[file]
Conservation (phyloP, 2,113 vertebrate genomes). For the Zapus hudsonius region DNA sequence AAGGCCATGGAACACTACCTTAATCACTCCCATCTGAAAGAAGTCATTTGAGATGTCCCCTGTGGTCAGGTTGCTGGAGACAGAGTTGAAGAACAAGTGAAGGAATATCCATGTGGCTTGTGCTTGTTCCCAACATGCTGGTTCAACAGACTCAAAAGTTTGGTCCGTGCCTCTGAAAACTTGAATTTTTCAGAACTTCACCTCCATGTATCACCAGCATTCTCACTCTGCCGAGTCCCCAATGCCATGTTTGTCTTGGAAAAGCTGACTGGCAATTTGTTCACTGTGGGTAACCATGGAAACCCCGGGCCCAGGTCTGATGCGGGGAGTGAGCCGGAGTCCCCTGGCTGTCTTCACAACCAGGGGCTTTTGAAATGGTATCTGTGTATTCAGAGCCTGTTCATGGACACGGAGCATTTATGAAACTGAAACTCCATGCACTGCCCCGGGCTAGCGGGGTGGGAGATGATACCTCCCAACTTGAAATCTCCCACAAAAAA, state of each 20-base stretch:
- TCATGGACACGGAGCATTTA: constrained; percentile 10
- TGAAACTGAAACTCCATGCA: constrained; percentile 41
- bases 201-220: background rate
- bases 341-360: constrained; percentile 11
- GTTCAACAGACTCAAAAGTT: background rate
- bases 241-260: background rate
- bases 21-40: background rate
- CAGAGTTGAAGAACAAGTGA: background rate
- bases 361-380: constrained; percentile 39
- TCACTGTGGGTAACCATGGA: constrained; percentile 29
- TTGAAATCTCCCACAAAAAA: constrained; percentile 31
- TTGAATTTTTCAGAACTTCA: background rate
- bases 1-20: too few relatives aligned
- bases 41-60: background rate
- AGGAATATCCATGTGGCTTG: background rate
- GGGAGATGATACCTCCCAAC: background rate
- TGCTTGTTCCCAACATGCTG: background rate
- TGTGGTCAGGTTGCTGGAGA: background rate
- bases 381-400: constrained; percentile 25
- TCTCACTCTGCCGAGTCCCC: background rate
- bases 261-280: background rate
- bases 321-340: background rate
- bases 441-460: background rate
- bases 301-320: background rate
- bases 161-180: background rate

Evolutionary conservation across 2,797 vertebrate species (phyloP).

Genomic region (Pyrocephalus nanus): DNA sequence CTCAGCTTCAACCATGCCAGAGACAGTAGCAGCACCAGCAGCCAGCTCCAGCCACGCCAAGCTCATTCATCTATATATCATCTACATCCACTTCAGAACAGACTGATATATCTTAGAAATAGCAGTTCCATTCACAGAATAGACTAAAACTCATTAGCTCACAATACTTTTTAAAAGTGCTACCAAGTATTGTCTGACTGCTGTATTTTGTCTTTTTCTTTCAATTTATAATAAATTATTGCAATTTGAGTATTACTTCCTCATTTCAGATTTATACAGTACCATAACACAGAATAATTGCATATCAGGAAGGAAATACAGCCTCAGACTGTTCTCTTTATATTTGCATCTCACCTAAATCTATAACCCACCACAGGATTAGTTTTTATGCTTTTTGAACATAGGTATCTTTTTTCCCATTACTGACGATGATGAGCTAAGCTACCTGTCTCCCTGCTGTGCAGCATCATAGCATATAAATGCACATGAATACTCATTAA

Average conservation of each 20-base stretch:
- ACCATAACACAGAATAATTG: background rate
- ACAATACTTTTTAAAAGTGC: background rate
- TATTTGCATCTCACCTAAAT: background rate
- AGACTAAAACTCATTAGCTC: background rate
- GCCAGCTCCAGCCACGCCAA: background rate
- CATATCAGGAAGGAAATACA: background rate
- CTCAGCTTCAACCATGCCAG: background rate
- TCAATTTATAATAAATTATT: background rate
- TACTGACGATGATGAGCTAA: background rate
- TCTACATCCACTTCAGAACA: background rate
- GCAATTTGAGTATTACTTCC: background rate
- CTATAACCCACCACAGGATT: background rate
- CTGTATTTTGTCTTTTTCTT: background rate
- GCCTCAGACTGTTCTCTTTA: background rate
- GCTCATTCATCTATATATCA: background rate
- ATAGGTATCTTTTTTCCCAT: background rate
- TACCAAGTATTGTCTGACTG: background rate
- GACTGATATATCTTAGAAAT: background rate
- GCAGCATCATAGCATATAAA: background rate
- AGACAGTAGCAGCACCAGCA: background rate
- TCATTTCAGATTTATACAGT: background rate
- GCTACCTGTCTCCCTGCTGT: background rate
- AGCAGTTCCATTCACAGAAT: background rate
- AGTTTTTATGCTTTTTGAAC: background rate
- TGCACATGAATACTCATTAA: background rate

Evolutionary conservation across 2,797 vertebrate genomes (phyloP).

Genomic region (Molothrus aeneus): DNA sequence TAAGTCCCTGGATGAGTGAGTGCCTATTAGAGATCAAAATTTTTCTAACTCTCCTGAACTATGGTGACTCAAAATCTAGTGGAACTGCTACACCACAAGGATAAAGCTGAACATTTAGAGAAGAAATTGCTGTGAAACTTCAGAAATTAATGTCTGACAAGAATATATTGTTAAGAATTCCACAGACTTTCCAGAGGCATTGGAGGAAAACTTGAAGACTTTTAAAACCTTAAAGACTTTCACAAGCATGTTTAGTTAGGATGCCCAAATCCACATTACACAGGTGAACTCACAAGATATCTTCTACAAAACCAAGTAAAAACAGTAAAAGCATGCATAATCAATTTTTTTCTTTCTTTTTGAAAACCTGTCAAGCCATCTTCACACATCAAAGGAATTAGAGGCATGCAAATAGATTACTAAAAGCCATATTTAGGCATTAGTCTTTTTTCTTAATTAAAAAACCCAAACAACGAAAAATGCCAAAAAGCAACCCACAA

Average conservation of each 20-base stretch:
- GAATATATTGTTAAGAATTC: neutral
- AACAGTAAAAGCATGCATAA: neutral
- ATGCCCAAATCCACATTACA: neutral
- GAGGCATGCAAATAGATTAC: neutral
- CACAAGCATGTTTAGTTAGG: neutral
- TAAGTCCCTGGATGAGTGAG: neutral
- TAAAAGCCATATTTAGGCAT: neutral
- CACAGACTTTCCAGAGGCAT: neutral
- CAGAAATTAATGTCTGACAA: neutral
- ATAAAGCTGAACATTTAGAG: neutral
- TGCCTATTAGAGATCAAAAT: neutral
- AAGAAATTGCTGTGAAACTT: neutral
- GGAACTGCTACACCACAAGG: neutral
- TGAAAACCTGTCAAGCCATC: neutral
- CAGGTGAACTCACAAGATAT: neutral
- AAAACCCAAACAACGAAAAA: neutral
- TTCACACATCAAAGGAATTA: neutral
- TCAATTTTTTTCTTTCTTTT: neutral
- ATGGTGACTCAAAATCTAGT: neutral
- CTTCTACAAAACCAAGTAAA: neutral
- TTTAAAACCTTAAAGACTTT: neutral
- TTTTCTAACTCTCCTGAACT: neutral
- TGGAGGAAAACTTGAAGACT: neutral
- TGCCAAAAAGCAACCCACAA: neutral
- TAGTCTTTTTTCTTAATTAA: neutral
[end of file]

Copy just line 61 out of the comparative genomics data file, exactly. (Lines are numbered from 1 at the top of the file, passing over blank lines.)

- GAGGCATGCAAATAGATTAC: neutral